Mao's Last Dancer
The elegant lines of Chi Cao (as Li Cuxin) in
Mao's Last Dancer
It's a shame that
Mao's Last Dancer has been barely seen outside Australia. Only
garnering a release in Germany (oddly) and appearing at a few film
festivals, this DVD may be the first chance many have had to see Bruce
Beresfordís latest, a broad biopic of ballet-dancer extrodinarre Li
Aside from his dancing exploits, Cuxin became well known because of his
21 hour long detention at the Houston Chinese Consulate in 1981. An
exchange student reaching the end of his term, Li had fallen for his
adopted capitalist home (not to mention, his pretty girlfriend) and
wished to stay. The communist Chinese authorities did not approve.
His story, from a difficult childhood in 1960s China, to his training at
the gruelling Beijing Dance Academy, to his subsequent stay in the
United States, is related in his autobiography which became the basis
for Jan Sardiís (Shine) screenplay.
Dramatic and uplifting, it is an enjoyable but conventional
rags-to-riches tale. Beresford is not afraid to tug at the heartstrings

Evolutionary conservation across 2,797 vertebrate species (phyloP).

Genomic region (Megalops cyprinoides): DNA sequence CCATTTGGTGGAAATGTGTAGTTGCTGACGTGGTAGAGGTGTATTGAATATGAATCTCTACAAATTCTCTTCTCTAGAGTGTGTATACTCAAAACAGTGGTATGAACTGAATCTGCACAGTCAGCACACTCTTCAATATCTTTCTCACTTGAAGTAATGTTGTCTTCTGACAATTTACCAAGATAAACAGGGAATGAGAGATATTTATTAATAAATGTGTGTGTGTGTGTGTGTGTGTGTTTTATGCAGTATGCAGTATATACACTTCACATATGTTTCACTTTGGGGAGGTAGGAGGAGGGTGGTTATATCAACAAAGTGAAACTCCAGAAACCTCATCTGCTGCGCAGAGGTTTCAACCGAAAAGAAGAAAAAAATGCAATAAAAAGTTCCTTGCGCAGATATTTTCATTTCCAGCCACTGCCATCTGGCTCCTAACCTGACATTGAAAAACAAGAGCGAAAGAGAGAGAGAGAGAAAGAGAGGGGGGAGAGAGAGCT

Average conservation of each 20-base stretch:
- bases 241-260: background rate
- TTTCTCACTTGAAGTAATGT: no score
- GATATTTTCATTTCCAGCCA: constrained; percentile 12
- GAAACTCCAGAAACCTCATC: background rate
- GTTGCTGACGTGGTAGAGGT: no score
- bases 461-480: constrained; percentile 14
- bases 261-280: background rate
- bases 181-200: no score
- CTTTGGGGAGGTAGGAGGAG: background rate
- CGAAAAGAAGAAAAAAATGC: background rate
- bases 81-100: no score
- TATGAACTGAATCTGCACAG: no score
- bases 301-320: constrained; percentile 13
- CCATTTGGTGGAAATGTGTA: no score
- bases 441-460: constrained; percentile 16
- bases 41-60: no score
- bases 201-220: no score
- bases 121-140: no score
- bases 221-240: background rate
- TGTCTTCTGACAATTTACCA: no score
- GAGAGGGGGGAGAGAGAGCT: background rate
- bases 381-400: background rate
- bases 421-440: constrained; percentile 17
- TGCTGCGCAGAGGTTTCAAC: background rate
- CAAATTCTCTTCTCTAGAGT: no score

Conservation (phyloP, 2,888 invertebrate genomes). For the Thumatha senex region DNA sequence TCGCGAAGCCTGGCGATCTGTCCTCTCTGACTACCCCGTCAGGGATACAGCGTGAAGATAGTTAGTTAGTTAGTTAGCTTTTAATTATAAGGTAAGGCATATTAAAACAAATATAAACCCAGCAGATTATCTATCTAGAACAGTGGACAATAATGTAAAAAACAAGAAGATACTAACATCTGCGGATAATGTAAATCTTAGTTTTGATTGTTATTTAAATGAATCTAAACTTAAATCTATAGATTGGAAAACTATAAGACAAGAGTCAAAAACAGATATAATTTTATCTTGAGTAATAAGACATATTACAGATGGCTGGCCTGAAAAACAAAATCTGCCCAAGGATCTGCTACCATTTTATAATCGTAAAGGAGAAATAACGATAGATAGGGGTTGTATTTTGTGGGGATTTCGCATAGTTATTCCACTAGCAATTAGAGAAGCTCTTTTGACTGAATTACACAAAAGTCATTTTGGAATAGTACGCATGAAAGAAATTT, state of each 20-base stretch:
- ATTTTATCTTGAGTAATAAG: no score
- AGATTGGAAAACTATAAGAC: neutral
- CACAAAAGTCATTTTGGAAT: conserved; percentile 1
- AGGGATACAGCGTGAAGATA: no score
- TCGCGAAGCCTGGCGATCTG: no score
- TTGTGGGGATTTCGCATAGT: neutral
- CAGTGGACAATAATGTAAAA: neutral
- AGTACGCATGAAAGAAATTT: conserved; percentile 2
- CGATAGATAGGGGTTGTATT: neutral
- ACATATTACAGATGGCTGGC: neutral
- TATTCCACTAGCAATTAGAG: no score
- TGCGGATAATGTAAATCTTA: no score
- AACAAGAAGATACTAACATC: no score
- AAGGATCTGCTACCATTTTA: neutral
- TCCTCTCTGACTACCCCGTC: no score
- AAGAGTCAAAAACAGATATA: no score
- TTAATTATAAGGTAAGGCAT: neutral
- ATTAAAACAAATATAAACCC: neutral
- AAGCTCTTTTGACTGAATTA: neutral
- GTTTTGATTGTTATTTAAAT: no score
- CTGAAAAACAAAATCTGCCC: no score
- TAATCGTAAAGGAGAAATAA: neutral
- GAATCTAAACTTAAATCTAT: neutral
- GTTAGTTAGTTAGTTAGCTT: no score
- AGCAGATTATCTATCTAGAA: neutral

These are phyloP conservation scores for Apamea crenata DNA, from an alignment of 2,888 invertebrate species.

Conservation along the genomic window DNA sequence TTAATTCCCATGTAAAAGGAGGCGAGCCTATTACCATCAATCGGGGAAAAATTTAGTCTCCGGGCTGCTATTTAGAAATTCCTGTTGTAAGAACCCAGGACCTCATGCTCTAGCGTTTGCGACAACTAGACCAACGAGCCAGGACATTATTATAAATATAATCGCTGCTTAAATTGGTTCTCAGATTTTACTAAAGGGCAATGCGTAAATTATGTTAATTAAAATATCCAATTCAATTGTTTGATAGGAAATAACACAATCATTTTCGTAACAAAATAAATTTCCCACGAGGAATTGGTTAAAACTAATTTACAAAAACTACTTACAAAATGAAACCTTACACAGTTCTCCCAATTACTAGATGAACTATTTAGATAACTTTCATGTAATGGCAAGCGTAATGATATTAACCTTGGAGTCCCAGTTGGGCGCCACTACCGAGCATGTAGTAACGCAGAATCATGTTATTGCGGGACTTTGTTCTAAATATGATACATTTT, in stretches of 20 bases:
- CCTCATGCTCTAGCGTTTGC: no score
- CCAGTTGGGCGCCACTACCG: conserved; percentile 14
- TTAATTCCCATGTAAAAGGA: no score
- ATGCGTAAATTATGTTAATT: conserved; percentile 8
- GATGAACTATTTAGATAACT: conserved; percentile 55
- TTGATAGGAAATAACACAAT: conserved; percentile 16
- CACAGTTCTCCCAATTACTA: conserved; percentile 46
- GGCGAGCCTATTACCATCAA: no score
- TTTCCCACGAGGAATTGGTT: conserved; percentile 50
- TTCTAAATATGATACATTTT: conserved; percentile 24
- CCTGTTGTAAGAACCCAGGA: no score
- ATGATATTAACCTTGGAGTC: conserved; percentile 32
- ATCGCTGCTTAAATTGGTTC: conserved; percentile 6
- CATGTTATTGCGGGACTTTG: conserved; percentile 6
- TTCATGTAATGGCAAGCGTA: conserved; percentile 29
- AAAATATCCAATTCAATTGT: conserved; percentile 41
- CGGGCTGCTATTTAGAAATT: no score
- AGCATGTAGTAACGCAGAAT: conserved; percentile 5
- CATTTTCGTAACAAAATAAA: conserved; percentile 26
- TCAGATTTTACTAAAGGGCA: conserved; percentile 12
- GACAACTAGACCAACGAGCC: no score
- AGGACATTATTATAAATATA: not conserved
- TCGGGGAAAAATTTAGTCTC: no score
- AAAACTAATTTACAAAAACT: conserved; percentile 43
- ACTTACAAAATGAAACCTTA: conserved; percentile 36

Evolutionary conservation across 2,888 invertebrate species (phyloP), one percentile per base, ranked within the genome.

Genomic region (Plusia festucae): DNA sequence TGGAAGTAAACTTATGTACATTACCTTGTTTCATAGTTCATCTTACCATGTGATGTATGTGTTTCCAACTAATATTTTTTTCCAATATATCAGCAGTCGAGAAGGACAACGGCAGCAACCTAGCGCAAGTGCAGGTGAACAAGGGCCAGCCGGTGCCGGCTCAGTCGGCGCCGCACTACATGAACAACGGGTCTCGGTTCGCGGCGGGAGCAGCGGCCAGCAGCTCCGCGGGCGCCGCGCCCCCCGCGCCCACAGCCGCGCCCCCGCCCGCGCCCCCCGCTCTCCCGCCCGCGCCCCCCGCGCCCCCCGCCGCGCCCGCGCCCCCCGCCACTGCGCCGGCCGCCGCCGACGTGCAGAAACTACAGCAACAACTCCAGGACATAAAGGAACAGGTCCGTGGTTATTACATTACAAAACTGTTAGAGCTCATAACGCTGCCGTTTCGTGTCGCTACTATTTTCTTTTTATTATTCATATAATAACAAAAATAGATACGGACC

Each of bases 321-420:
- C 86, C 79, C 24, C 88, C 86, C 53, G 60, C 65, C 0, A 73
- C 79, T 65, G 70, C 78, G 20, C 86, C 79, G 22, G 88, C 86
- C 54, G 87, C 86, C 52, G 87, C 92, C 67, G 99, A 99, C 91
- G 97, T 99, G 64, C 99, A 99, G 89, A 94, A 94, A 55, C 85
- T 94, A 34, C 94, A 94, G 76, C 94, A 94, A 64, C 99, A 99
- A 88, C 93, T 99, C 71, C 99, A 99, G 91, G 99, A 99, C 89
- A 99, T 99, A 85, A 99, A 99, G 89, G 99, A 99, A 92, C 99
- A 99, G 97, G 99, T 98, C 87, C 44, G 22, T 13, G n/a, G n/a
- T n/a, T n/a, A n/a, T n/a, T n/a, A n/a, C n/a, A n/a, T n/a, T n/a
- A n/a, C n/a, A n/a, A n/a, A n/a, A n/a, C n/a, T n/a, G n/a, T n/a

or enunciate the blatant themes of race, culture and ambition. But itís
also weak, without the conviction of thoroughly depicting the hardships
enforced on him as a child.
That would perhaps have been a better film. As it is the melodrama of
Maoís Last Dancer is painted in broad strokes with touching
performances from Joan Chen as Liís mother Niang, and company director
Ben Stevenson (Bruce Greenwood, Star Trek), a soft fatherly
figure and champion of his biggest star. Everyone else, including Chi
Cao as Li are just serviceable, though his dual-language role and superb
dancing ability impresses.
Cinematography Peter James gives the Chinese scenes a grimy, grainy
quality which contrasts well to the colourful dance sequences. The
filmís biggest weakness is the superficial love story between our hero
and attractive dancer Elizabeth Mackey (Amanda Schull), which seems to
exist solely to allow Li to play marriage card when the communist
officials come knocking.